If you've been following our ongoing series Frame By Frame, you know that we recently spoke with Shari Frilot, senior film programmer of the Sundance Film Festival and chief curator of the Sundance New Frontier program.
As a bonus to that conversation, Shari has curated a list of groundbreaking projects to come through the Festival, as well as projects that represent what New Frontier is about and the range of works that they show.
Stanley Nelson’s THE BLACK PRESS: SOLDIERS WITHOUT SWORDS
This is the very first film I ever chased down and fought for. I thought the liberation story he was telling was fresh and incredibly important and I felt Sundance audiences needed to see and talk about it. Stanley told me he never thought about submitting his films to the Sundance Film Festival until I asked him to in 1998. Since then, he has won numerous prizes and premiered the lion’s share of his singularly important ouvre of films about African American history at the Festival.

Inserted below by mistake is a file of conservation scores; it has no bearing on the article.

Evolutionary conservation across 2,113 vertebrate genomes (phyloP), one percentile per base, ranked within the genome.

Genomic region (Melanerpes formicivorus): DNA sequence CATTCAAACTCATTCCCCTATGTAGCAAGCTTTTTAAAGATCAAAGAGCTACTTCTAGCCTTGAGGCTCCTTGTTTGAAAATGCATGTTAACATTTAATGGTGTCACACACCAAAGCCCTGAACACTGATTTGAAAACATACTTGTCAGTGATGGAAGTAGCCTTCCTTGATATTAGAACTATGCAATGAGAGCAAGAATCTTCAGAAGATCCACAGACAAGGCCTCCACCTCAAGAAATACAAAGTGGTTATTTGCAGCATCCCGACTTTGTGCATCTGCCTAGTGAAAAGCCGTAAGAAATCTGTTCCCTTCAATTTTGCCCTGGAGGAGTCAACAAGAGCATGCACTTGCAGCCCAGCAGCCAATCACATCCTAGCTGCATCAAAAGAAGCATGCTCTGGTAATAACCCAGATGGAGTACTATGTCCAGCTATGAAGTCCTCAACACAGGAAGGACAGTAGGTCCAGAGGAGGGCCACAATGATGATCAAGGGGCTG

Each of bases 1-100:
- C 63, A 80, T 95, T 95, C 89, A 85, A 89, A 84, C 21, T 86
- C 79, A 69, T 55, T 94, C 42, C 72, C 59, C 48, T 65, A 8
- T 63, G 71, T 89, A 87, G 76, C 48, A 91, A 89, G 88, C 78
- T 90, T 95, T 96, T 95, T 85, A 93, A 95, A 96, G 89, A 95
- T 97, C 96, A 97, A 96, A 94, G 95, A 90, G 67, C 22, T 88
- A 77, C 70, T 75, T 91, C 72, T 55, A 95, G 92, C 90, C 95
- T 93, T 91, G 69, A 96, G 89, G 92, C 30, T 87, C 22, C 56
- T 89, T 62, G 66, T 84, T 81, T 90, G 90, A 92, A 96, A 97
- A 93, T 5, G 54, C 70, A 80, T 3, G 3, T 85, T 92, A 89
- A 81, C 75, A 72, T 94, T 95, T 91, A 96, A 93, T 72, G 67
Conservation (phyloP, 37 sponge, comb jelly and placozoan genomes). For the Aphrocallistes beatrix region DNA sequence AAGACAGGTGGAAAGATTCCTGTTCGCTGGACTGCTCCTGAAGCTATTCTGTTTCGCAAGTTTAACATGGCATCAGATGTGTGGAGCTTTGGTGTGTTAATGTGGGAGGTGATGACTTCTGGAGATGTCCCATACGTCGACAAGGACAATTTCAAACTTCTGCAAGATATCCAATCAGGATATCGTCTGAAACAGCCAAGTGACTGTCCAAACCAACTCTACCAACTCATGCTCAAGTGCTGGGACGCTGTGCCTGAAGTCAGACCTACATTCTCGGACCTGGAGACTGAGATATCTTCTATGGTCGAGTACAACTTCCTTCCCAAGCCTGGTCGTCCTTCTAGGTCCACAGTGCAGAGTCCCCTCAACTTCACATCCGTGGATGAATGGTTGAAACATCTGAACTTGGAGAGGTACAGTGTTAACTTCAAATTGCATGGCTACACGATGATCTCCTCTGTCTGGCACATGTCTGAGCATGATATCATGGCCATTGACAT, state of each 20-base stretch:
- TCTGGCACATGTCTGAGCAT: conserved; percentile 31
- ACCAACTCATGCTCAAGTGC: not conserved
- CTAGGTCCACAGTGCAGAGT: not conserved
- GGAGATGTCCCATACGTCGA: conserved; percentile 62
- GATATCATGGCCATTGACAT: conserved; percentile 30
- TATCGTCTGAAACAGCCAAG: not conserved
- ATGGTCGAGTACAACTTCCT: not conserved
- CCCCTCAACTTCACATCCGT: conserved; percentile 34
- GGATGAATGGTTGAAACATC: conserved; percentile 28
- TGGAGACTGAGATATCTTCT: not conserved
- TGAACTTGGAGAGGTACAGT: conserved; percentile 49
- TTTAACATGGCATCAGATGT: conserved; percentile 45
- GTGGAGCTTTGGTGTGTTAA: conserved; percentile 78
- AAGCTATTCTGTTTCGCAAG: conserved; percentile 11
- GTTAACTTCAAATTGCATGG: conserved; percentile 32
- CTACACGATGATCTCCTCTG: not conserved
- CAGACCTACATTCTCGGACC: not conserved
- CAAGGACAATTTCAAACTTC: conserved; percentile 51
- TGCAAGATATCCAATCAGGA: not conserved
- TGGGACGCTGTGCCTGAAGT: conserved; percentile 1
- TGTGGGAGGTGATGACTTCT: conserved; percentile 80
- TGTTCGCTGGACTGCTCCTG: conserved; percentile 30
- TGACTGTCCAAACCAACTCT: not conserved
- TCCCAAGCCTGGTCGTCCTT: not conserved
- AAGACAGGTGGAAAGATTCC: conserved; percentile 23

Ava DuVernay’s MIDDLE OF NOWHERE
For this film, Ava made history at the 2012 Festival’s Awards night by earning the distinction of being the first African-American female to win the Festival’s Directing Prize. It was such a radiant triumph and a glorious launch of the career of a truly gifted director.
Thomas Allen Harris’ THROUGH A LENS DARKLY: BLACK PHOTOGRAPHERS AND THE EMERGENCE OF A PEOPLE and the accompanying transmedia project, DIGITAL DIASPORA FAMILY REUNION
This remarkable project brings us a seminal history of Black photographers and photography in America, as well as inspires an investment by individual black families around the country in their own family archive. Black families are encouraged to share their archives and participate in a database of family photographs that have since been cross-referenced to locate lost family members. This is a groundbreaking project, that since its premiere at the Sundance Film Festival, has gone on to play a litany of major film festivals around the world.